October 24, 2014

Thirtieth Sunday in Ordinary Time / Msgr. Owen F. Campion

The Sunday Readings

Msgr. Owen CampionThe Book of Exodus provides this weekend with its first reading. Exodus is among the first five books of the Bible, the books attributed in ancient Jewish tradition to Moses. For Jews, therefore, it is a book that is especially close to God.

Moses represented God and was the link between God and the Chosen People. It continues to be an important book for Christians.

Through Moses, God gave directions for every aspect of life. This weekend’s reading from Exodus addresses certain very specific realities in life, such as the lending of money.

The details, of course, are important, but the underlying spirit is also key to understand. Not even aliens can be exploited or mistreated. Every person has the right to be respected and treated justly. To break this law, or any law of God, unleashes a flood of misfortune. Human sin brings bitter consequences.

The lesson was basic for the Hebrew religion. From the beginning, it stressed respect for each person because God is the Creator of each person and the final governor of human lives.

For the second reading, the Church presents a reading from St. Paul’s First Epistle to the Thessalonians. Paul’s advice is firm. Follow Jesus. He offers his own devotion to the Lord as an example. Following Jesus brings joy, the Apostle insists.

Bearing witness to Christ, evangelization to use a theological term employed in modern times, is an opportunity for Christians. Paul urged the Christian Thessalonians to be a model for all the people of Macedonia and Achaia. He tells the Thessalonians that their faith, their turning away from idols, was an inspiration to many. Bearing witness to Christ is a service to others.

St. Matthew’s Gospel supplies the last reading. It is a familiar and beloved text.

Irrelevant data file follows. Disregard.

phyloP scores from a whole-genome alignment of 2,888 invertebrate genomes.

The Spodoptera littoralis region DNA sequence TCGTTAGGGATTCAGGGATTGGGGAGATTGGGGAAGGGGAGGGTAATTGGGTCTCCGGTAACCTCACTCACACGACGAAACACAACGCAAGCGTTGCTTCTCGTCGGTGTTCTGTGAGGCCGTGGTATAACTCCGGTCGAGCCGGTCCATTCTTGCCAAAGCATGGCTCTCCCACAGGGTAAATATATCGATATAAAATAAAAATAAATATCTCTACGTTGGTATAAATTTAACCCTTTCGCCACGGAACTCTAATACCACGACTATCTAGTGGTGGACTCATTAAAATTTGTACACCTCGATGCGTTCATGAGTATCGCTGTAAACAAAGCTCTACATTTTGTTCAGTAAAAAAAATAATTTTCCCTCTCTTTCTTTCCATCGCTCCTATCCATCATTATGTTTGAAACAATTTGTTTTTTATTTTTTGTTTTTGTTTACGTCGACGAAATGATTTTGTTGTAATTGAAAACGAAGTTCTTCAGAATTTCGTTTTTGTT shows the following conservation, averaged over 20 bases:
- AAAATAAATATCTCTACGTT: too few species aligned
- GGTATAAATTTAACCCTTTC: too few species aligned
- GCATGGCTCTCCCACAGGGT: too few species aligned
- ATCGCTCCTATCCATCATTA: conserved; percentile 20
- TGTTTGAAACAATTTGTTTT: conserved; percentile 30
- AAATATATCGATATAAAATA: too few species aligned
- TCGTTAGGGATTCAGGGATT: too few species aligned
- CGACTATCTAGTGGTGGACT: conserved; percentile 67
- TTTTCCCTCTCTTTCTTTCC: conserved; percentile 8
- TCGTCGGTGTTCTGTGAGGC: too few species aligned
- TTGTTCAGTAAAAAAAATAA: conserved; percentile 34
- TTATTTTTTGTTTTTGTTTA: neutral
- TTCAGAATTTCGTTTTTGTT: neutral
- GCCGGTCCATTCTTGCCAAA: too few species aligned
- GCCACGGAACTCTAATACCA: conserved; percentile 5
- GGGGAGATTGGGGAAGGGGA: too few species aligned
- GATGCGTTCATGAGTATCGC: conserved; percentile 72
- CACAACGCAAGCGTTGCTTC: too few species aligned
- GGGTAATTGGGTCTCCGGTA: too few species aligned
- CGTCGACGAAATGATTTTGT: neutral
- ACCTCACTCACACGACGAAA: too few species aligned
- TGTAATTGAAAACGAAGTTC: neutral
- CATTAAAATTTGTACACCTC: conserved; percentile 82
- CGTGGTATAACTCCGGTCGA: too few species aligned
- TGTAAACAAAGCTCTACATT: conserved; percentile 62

Often seen as an effort to trick Jesus, the question of the Pharisees in this story may have had a more pragmatic purpose. The Pharisees were teachers, constantly instructing others about the law of Moses, and always calling others to obey this law. Reducing any teaching to a good, succinct summary can be a good educational technique.

(Even so, good will cannot be assumed without any other possibility. After all, Jesus was not the favorite religious teacher for every Pharisee.)

Regardless, the Lord’s reply is obvious. It is not novel, or a departure from or a repudiation of Jewish religious tradition. It echoes ancient and fundamental Jewish belief.

God is supreme. The true disciple must balance every decision against the standard of love for God. As God creates all and loves all, true discipleship necessarily means active respect for every other person.

In the words of Jesus, God’s law is one and inseparable. Love for the Father cannot be removed from love of others, and indeed all others. Every human being is God’s treasured creation.

Reflection

True Christianity is more than an intellectual assent to certain theological propositions. While the creed of the Church is vital, Christianity means a way of life.

Pursuing the Christian way of life means more than lip service, more than an attitude of good will to others. It means a very conscious and determined life of caring for others and resisting any effort to belittle or exploit others. First Thessalonians reminds us Christians of the need to bear witness to God’s love and justice far and wide—as a service.

The message is especially important today, in a world in which so many are exploited—even in advanced, free societies. Free, advanced societies can be clearly guilty of offenses committed against God and against vulnerable people.

Well-meaning people in these free societies can fail by not asserting influence on policy and customs, and by serene indifference to wrongs that occur all around them. †

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